Hee admits that his backing of Senate Bill 1 as well as his role in the civil unions debate years before could make him vulnerable in the coming 2014 election.
“The gay marriage issue was about equal justice under the law, not so much about gays and lesbians,” Hee said. “(But) there were many people who said many unkind things to me who live in my district. They were explicit in how they felt about me personally, and it was over the the gay marriage issue.”
Hawaii Rep. Richard Fale has said, according to recent news reports, he plans to challenge Hee for his Senate seat. Fale, a Republican, was one of the gay marriage bill’s loudest critics, saying at the time he preferred the issued to go to a vote of the people.
Fale did not return a request for comment for this story.
The representative, who records show badly trails Hee in fundraising, could get help from a newly formed Hawaii super PAC.
DMH Super PAC registered with the Hawaii Campaign Spending Commission as an independent expenditure committee. DMH stands for Defend Marriage Hawaii.
Garret Hashimoto, president of the Hawaii Christian Coalition, is the treasurer of the new PAC. He said the group will likely back Fale, although he doesn’t know if that will be monetarily or on the ground.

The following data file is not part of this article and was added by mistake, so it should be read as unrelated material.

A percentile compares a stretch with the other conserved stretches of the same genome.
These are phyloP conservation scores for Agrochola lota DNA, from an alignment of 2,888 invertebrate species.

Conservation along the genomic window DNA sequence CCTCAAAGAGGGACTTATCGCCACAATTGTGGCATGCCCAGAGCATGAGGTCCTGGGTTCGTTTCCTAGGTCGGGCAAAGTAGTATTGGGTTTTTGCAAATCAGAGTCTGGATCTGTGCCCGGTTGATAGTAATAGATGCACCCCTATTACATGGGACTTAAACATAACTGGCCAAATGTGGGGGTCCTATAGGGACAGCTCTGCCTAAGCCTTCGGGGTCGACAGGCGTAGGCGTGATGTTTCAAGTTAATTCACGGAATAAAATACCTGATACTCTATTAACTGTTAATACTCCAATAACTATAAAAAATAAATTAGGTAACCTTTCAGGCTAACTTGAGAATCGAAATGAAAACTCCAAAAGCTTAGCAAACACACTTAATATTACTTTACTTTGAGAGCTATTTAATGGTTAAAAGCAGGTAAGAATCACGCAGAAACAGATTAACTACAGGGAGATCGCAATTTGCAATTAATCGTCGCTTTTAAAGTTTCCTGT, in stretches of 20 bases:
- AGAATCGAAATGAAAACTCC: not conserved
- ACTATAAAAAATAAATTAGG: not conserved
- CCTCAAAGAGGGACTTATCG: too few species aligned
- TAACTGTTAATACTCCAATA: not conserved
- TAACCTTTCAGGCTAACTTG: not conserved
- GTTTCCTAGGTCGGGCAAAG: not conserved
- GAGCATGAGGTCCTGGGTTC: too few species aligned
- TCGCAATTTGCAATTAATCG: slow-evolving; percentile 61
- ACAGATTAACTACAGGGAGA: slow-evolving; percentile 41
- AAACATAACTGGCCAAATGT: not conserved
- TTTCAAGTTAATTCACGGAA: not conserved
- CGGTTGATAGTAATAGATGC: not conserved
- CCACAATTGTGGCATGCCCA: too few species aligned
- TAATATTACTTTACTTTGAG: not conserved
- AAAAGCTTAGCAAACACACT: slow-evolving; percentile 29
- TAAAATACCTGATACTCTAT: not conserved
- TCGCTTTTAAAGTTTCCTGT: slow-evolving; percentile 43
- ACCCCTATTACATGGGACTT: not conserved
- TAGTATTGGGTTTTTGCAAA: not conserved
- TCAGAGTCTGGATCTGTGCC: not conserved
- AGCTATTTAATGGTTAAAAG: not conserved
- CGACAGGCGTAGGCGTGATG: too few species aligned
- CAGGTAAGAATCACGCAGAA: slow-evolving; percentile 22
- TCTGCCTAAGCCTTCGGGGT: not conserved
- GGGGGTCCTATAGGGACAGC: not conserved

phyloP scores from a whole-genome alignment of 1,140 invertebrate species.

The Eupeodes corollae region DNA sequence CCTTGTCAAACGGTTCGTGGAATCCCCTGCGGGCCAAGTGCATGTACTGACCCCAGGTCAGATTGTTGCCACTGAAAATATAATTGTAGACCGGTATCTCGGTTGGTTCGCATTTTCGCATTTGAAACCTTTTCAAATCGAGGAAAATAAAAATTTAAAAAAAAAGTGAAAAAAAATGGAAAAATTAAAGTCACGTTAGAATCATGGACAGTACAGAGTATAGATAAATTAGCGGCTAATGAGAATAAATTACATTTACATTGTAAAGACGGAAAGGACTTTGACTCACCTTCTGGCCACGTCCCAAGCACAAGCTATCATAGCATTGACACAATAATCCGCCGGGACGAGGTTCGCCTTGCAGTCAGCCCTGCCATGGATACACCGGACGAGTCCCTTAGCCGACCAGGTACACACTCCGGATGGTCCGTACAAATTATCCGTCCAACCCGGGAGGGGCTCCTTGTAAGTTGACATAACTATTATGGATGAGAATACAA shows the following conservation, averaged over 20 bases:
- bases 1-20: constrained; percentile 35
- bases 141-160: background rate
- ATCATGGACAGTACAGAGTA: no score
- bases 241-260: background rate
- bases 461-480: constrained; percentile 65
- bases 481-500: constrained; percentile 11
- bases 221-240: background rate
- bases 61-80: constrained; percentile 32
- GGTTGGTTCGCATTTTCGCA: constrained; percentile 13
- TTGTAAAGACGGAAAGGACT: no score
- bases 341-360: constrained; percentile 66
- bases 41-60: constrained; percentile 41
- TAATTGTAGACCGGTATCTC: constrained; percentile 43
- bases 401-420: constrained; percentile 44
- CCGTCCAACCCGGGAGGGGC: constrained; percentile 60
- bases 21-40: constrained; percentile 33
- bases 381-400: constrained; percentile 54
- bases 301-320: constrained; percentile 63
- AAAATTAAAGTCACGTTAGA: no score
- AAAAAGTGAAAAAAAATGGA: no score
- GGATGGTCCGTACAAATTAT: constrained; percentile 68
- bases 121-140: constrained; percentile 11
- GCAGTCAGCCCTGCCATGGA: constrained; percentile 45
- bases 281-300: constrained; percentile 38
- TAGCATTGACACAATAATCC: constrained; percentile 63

Hashimoto added that the PAC will also throw its support behind any conservative candidates, particularly those who voted against gay marriage or would have had they been in office.
“Quite frankly the way the Senate and Clayton Hee handled SB 1 left a lot of people very upset in the state of Hawaii because they felt their voices were not heard,” Hashimoto said. “They feel that the only resource that they have available is through their vote now, and I believe many to them will be expressing that right to vote.”
DMH Super PAC registered with the Campaign Spending Commission on Jan. 27, which was after the Dec. 31, 2013 deadline to file contribution and expenditure reports, so financial information including contributions has not been made public.
When asked about Hee’s substantial financial lead, Hashimoto’s response is the equivalent of a shrug.
“It’s not necessarily about money,” Hashimoto said. “Money helps get your name out there, but ultimately it is the one vote that is afforded each person in the state, and I personally know that a lot of people are disenchanted with the way that Mr. Hee handled the (SB 1) hearing.”
Civil Beat is tracking the money flowing to candidates and campaigns for local, state and federal elections in a variety of ways. “Cashing In” is an occasional series that analyzes campaign finance reports filed with the Hawaii Campaign Spending Commission. We’re looking at who’s giving, who’s getting and how the money is being spent.